An elephant that is usually giving tourists rides has today impaled his handler on the stick he used to control the animal. Enock Kufandada, 50, was charged, trampled and torn apart by a bull elephant called Mbanje in Zimbabwe before colleagues could come to his aid. Authorities then shot the animal dead. Elephants are wild animals and this comes as little surprise to me really.
Graphic pictures of his dismembered body seen by MailOnline show an open stab wound in his chest which is thought to have been caused by the stick he was carrying. Clement Mukwasi of the Employers Association of Tourism and Safari Operators hinted elephants can ‘keep grudges’ for many years against a handler if it has ever been mistreated during the process of training it for tourist rides. I would argue the entire process of training elephants to give rides to tourists is mistreatment.
The elephant, who gave rides at Victoria Falls, was shot dead after trampling his handler to death just minutes before taking tourists out beside the famous Zambezi River. Horrified officials ensured tourists from the UK and USA waiting for rides were kept well away from the shocking scene and called in park rangers.
Mbanje – which means ‘cannabis’ – was still in a rage and was deemed a danger to humans so it was brought down and killed with several high velocity bullets. Workers said Mr Kufandada had been attacked twice before by the same elephant but survived. Mr Kufandada’s blood-soaked body was covered with sack cloth until the local police force had been called to the scene and then it was removed from the tourist area at Victoria Falls.
Witnesses told local media that they heard screams and found the dead body torn apart and the 30-year-old bull elephant nearby clearly still enraged and in a bad temper. He’s a wild animal though. Poking and prodding animals with sticks hardly guarantees safety. Mr Kufandada was preparing to take the bull elephant which he had worked with for many years out of its pen for a tourist ride when it attacked and killed him. Victoria Falls District Chief Superintendent of police Jairos Chiwona said: “I confirm we received a report of a man who was attacked and killed by a domesticated elephant”.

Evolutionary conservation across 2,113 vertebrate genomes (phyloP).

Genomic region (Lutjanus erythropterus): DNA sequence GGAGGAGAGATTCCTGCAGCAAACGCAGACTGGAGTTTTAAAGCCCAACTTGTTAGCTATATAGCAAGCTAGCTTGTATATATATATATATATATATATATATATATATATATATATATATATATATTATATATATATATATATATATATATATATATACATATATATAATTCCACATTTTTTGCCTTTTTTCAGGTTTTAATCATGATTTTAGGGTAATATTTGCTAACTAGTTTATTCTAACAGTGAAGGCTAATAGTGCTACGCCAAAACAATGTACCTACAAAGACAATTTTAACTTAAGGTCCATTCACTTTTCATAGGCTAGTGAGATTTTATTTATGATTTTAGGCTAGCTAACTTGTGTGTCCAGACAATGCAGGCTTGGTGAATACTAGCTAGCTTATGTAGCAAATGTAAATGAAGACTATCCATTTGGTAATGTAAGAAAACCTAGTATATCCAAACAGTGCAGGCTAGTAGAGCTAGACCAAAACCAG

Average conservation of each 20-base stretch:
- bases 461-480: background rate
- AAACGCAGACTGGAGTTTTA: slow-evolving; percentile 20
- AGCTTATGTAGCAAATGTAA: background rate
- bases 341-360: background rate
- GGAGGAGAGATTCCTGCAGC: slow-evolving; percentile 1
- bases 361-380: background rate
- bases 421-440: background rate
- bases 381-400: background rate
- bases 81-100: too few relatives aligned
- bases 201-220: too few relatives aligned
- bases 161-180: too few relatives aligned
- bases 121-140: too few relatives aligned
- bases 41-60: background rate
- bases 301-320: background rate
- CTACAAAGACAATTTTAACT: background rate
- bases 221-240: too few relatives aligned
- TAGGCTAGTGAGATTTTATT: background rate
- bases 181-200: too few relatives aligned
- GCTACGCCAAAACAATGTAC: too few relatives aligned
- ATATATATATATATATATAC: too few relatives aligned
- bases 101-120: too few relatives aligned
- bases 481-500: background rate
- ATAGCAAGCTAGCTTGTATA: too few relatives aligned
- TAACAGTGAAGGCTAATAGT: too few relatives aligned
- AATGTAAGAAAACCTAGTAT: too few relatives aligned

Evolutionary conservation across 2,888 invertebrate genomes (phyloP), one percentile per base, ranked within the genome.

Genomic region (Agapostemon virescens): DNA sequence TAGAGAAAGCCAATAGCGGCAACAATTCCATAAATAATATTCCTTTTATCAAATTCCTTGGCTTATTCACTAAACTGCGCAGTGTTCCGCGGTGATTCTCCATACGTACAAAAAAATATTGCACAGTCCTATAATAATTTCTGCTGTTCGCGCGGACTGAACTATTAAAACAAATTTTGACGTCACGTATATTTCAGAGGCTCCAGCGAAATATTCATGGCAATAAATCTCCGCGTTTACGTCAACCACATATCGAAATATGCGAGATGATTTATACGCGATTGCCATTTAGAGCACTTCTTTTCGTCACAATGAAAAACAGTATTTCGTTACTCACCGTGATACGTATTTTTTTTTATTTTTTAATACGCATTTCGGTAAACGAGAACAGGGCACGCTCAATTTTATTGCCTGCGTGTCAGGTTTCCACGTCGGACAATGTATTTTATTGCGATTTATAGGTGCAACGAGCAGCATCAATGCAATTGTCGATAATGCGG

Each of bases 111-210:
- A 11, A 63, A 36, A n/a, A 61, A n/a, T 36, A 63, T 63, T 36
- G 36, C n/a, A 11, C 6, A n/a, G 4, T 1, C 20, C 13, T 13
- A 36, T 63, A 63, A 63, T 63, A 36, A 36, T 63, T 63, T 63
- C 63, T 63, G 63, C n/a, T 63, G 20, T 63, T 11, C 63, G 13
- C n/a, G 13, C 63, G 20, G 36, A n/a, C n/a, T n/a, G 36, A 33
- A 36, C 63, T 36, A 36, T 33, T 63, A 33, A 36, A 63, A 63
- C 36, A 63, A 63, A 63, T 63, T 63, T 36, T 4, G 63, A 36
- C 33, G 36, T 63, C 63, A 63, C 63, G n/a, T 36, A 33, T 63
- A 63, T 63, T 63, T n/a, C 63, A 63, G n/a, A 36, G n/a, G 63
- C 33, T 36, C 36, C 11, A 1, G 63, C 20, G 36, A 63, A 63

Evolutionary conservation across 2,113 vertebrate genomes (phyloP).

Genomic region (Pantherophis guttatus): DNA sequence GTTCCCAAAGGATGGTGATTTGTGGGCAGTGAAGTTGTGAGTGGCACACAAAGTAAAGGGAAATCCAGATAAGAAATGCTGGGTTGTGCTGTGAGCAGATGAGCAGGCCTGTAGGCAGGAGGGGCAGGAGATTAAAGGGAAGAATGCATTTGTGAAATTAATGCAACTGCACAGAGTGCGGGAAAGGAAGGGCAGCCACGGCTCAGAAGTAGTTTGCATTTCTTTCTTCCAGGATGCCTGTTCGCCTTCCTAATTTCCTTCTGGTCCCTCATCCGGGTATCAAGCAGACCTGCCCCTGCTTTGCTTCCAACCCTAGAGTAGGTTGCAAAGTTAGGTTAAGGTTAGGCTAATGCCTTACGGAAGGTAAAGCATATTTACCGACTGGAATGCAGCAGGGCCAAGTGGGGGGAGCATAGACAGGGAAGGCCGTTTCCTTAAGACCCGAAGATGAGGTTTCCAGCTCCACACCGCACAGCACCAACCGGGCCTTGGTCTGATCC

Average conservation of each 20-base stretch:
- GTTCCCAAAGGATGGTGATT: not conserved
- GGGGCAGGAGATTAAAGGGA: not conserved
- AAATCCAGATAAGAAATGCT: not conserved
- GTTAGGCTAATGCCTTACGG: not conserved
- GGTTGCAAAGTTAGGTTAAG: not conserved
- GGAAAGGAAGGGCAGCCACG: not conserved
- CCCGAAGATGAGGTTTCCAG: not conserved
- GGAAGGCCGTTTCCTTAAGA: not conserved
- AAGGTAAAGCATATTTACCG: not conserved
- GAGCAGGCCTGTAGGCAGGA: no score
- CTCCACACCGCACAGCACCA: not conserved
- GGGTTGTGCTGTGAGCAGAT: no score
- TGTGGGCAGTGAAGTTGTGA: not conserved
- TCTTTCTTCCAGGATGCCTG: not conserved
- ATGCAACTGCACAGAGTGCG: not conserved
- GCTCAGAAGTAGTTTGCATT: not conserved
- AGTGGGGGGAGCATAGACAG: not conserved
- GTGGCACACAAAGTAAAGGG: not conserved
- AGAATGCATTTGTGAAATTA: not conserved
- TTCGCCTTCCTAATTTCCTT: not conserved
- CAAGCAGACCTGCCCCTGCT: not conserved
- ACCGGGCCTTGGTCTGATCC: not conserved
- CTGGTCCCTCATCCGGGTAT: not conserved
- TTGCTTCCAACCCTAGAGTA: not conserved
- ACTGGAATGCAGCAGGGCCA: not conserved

I’d disagree with the word domesticated. A cat or a dog might be considered domesticated. But an elephant? What a load of crap.
Adventure Zone boss Mr Brent Wlliamson said: “I am in complete shock about the whole incident. This was one of our guides who had been working for us since 2005. It’s with deep regret that we advise that at 2.30pm on Saturday our domesticated elephant bull charged one of our staff that resulted in him losing his life.” There is that word “domesticated” again. An elephant is NOT domesticated. They have been taken from the wild and will never be domesticated.
This is not the first such instance of course. Just two years ago a curio-seller was trampled to death by an elephant which had strayed into a shopping centre in Victoria Falls which is on the border with Zambia.
Glynnis Vaughan, chief inspector of the Zimbabwe National Society for the Prevention of Cruelty to Animals, claims African elephants can never be ‘domesticated’.She said: “Captured elephants which are used by several tourist companies have killed quite a few people in recent years. We should not be surprised when there are tragedies. Elephants are captured in the wild when they are young and taken from their families and teaching a young elephant to kneel so a tourist can mount it is vicious and it is cruel”.
Several large companies in Victoria Falls still provide rides for tourists on their elephants, most of which were captured and taken from their families. There are a number of companies at Victoria Falls – one of Africa’s most spectacular places to visit – which cater for tourist rides on African elephants. Just last week game rangers shot and killed two other elephants which had roamed into the provincial capital of Mutare, East Zimbabwe, and killed a policeman.
Bankrupt Zimbabwe has been exporting dozens of young elephants to China in recent years for wildlife safari parks that have since been condemned by inspectors. Tour operators at the Falls desperate to protect their livelihoods said the killing of the professional elephant handler was “a freak accident – one in a million”. I’d suggest it is not an accident at all, but just the inevitable consequence of taking wild animals and pretending they are tame and safe.